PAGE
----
Biological Self-Healing of Cement Paste and Mortar by Non-Ureolytic Bacteria Encapsulated in Alginate Hydrogel Capsules

Mohammad Fahimizadeh, Ayesha Diane Abeyratne, Lee Sui Mae, R. K. Raman Singh, Pooria Pasbakhsh
2020 Materials  
Crack formation in concrete is one of the main reasons for concrete degradation. Calcium alginate capsules containing biological self-healing agents for cementitious materials were studied for the self-healing of cement paste and mortars through in vitro characterizations such as healing agent survivability and retention, material stability, and biomineralization, followed by in situ self-healing observation in pre-cracked cement paste and mortar specimens. Our results showed that bacterial
more » ... es fully survived the encapsulation process and would not leach out during cement mixing. Encapsulated bacteria precipitated CaCO3 when exposed to water, oxygen, and calcium under alkaline conditions by releasing CO32− ions into the cement environment. Capsule rupture is not required for the initiation of the healing process, but exposure to the right conditions are. After 56 days of wet–dry cycles, the capsules resulted in flexural strength regain as high as 39.6% for the cement mortar and 32.5% for the cement paste specimens. Full crack closure was observed at 28 days for cement mortars with the healing agents. The self-healing system acted as a biological CO32− pump that can keep the bio-agents retained, protected, and active for up to 56 days of wet-dry incubation. This promising self-healing strategy requires further research and optimization.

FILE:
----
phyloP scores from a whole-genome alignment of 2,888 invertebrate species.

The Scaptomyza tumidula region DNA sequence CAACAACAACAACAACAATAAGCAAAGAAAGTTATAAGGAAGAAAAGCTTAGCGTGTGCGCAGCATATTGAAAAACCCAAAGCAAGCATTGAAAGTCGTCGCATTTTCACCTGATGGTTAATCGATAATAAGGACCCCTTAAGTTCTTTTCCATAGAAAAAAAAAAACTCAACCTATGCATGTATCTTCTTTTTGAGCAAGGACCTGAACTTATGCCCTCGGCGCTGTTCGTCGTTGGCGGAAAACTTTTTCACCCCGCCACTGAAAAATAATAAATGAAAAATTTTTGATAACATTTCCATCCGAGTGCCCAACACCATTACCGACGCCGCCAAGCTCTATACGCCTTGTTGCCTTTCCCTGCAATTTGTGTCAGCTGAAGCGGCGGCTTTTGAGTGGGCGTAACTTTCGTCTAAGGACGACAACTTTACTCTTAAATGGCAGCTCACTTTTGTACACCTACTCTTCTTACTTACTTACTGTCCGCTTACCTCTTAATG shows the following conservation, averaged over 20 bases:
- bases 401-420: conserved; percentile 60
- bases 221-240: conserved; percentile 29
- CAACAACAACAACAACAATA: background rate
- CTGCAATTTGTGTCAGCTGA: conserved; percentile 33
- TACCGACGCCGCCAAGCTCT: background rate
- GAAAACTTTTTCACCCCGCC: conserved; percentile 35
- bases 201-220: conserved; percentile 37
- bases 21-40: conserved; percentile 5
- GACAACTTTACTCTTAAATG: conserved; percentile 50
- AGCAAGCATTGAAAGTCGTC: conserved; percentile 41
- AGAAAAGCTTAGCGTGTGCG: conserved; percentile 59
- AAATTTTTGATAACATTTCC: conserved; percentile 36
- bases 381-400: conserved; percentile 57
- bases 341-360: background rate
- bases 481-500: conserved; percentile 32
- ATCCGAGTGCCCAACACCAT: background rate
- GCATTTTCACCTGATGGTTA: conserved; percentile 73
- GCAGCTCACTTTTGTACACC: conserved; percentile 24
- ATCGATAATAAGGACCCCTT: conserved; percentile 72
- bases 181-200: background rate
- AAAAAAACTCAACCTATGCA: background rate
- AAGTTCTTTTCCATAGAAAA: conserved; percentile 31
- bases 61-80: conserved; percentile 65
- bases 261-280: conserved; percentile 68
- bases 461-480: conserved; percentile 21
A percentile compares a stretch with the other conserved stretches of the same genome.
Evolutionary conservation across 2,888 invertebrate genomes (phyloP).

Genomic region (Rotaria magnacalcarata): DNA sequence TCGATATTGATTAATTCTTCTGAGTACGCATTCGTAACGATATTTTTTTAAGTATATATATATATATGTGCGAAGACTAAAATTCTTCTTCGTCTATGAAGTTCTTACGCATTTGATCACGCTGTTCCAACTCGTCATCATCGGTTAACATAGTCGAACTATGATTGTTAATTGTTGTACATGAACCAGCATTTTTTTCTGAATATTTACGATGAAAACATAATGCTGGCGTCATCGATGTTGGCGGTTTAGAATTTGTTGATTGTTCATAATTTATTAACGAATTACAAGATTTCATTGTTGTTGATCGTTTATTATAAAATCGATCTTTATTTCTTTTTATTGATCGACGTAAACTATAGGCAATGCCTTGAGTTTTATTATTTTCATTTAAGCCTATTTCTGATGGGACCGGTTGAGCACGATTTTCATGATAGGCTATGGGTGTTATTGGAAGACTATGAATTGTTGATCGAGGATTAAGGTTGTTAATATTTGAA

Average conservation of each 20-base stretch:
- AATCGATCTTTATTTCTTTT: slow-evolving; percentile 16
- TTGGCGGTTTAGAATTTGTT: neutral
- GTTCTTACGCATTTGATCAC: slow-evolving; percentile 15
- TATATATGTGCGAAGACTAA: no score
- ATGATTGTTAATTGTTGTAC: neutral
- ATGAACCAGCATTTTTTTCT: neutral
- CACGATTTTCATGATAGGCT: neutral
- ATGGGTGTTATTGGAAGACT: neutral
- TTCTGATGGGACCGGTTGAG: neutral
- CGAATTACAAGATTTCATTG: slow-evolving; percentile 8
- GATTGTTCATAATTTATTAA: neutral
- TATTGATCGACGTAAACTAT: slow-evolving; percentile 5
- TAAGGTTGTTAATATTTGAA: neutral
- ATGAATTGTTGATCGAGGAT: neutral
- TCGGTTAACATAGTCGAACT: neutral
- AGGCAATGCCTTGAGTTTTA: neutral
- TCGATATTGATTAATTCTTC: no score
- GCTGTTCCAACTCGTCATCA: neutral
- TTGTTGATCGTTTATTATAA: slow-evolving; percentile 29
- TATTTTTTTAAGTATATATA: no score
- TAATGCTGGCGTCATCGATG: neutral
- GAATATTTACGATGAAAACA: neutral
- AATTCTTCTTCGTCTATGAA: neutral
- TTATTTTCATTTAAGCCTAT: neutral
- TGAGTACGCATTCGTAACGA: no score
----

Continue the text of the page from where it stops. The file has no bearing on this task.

doi:10.3390/ma13173711 pmid:32842561 fatcat:6fkioa5ahbentlsdarvruyvjaq